Leading From The Middle: 4 Ways To Build Your Base
Now more than ever, the guys and gals “in the middle” need to step up and be real leaders in their organization.
Being caught in the middle is never easy: having to manage conflicting priorities, crazy schedules, an ever-changing business environment, demanding bosses, and a work-force that’s becoming ever more eclectic and diverse in its attitudes, proclivities and idiosyncrasies is no cake-walk.
The Middle People are stuck, responsible for executing their elders’ strategies as well as reigning in, aligning, and grooming their juniors for their own climb to the middle, and hoping that they themselves can move up while it still matters.
Ain’t nothing easy about it – especially these days, when the Baby Boomers are staying at work and the oft-maligned yet ever-eager Gen Y is looking at their Gen X managers sort of like the sharks look at the seals in those nature documentaries.
Now, before all the comedians in the room start making middle-manager jokes and playing “Cry Me A River” on the world’s smallest piano, let’s get some facts on the table.
Research released by Wharton’s Ethan Mollick in 2011 proclaimed that middle managers may be “the most important people in your company.” His study found that middle managers were the single largest differentiator for variations in project revenue, more even than firm strategy, innovators, and senior leadership.
This research is nice, because it validates something that The Middle People have known for a long time: they’re pretty darn useful and actually important. It’s nice to have some back up – especially the kind that refers to middle managers as “the glue that holds companies together” and decries all the “delayering” that’s been going on the last few years.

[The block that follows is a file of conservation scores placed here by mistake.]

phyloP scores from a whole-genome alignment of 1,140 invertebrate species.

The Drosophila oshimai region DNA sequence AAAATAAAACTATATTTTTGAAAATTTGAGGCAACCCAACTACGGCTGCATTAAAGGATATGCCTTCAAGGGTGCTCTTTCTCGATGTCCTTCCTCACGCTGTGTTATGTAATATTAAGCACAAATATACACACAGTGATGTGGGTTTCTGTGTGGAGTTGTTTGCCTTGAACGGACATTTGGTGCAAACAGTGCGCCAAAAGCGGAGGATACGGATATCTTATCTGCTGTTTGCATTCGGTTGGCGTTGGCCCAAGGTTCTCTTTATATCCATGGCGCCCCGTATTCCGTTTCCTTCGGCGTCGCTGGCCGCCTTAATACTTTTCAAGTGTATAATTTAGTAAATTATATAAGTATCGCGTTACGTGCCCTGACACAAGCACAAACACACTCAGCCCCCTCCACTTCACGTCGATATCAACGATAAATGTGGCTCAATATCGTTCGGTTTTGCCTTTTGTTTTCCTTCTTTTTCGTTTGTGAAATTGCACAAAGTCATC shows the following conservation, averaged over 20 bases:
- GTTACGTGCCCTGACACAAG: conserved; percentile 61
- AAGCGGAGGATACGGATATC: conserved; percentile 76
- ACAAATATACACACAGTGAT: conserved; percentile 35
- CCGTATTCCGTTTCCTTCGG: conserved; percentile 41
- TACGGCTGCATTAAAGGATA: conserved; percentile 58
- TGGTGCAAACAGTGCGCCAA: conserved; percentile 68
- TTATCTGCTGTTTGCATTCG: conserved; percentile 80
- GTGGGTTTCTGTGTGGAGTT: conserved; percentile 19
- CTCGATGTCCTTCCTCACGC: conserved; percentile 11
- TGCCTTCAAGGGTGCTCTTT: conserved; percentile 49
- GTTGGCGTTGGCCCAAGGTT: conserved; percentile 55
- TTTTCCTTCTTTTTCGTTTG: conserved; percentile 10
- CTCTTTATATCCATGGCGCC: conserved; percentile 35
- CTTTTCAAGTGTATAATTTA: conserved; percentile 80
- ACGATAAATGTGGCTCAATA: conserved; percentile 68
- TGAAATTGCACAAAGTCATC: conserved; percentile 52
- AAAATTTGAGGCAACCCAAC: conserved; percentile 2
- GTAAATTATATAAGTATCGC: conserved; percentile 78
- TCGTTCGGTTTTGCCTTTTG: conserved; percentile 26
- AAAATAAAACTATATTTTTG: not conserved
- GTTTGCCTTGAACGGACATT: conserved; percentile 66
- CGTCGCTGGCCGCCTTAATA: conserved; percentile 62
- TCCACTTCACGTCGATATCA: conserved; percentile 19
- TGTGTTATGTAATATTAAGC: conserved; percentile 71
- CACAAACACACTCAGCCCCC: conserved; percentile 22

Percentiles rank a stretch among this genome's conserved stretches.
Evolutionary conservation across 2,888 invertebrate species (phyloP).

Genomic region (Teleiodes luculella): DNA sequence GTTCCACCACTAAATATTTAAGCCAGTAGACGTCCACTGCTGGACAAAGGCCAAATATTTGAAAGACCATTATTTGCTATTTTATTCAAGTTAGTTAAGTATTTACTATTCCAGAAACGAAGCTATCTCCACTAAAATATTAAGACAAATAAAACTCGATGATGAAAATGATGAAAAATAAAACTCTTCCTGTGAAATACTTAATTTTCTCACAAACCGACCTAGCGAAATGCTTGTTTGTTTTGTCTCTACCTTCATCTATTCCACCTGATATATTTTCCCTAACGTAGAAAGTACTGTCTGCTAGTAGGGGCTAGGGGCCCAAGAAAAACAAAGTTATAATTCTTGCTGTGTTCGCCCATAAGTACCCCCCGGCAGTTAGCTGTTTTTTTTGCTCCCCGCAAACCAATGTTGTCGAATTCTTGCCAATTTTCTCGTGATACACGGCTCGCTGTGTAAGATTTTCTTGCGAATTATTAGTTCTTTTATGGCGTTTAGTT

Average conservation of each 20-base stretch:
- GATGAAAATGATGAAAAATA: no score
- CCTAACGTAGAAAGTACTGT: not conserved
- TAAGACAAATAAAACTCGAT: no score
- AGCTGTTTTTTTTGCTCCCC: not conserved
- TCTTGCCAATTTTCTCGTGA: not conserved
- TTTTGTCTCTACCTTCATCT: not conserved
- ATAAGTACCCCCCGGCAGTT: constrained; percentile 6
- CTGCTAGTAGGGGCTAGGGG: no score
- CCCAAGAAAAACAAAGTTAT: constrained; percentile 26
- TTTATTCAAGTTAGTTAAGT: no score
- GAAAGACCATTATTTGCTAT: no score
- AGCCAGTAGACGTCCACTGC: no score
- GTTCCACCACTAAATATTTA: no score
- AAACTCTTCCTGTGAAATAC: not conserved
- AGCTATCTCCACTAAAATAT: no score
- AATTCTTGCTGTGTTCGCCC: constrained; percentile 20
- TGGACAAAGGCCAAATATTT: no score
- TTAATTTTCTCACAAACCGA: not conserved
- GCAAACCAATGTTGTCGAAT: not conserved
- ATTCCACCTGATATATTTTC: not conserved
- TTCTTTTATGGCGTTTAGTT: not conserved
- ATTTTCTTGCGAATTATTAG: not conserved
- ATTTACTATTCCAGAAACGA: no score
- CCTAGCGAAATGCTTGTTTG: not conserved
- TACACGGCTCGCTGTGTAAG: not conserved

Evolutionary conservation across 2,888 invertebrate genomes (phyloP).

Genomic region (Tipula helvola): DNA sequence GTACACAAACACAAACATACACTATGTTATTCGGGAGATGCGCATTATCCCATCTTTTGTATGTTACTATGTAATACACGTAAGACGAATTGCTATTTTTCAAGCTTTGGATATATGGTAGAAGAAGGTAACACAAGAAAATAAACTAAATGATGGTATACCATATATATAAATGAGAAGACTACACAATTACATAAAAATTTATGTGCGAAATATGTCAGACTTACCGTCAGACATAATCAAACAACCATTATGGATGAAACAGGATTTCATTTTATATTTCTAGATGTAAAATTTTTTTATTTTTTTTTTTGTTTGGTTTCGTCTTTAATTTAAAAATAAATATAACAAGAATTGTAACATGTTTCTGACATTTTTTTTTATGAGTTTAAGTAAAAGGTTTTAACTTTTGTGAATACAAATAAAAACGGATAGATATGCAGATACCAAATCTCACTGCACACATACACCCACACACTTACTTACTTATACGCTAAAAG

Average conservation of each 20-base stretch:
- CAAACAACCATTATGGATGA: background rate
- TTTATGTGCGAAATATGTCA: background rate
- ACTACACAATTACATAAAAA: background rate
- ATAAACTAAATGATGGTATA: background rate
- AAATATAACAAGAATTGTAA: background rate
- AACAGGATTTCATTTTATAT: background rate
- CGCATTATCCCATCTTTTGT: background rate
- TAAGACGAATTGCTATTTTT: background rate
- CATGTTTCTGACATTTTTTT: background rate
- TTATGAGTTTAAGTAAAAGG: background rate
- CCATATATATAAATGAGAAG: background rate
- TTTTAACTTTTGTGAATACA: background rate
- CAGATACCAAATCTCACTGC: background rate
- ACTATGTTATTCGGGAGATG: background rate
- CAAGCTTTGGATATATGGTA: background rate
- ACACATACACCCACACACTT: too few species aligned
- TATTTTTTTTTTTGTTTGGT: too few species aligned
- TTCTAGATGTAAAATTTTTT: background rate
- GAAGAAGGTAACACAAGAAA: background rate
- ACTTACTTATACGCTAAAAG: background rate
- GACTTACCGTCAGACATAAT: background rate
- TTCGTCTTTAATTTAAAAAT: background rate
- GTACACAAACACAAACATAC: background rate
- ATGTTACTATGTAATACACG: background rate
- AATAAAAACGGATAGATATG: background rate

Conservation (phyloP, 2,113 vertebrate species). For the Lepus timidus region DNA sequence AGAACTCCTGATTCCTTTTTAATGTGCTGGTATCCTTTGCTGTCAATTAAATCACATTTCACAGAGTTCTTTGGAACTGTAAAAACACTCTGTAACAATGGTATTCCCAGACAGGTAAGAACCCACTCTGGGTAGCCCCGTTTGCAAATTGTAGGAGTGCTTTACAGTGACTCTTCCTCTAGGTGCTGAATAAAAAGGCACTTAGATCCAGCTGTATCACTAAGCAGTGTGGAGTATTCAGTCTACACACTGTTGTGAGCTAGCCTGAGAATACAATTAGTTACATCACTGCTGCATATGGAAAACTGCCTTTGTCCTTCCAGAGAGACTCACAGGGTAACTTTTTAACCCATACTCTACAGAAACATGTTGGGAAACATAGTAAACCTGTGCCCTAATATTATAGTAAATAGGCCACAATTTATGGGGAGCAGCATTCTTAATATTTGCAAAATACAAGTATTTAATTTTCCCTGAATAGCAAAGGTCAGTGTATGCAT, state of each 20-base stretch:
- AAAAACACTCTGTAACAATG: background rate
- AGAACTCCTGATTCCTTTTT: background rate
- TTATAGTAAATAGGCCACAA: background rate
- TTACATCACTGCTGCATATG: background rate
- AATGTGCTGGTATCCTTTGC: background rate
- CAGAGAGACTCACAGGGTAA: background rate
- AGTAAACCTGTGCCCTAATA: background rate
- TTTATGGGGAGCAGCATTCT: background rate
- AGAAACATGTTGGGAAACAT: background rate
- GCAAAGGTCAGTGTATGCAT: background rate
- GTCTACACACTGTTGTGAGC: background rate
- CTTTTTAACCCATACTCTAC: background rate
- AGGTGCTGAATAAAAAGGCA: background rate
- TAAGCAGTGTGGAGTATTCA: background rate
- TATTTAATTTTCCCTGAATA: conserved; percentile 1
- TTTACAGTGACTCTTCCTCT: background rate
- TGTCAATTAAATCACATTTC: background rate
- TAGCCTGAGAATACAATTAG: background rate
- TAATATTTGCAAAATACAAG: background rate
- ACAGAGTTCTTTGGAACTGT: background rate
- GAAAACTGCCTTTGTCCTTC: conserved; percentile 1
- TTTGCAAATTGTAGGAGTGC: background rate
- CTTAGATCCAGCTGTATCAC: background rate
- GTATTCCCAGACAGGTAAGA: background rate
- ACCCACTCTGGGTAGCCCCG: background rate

And let’s be honest, gang: everyone snickers about middle-management and complains about them, but no one really wants to try it themselves. USA Today famously asked in 2007, “Who Wants To Be A Middle Manager?” The answer, predictably, was “not too many people, and who can blame them?” Companies, those that aren’t actively hacking apart their middle management corps in the guise of “flatteningfornimbleness” are finding that it’s actually pretty hard to groom, train, and retain good middle managers. No shock there: it can be a pretty ugly job, for all the reasons mentioned above, and plenty more.
All that being said, whether they realize it or not, firms need more of their middle manager corps. The coming wave of change in the way we do business requires it. If the firm’s leadership can’t see it or doesn’t want to embrace it, it’s incumbent on The Middle People themselves to take on this new mantle, at the very least to prepare and save themselves:
Today’s Middle and Junior Managers need to get started leading within their organization. The current pace of change is too great, and the scope of change too radical, to not take action now.
I don’t mean leading as in “rather than managing” their people – they’re (hopefully) doing that already. I mean leading with a capital “L,” uniting and organizing to prepare their firms for change from within.
To do this, managers need to create a base, a foundation on which to build their internal leadership. Here are 4 key steps managers can take to build their base and Lead From The Middle: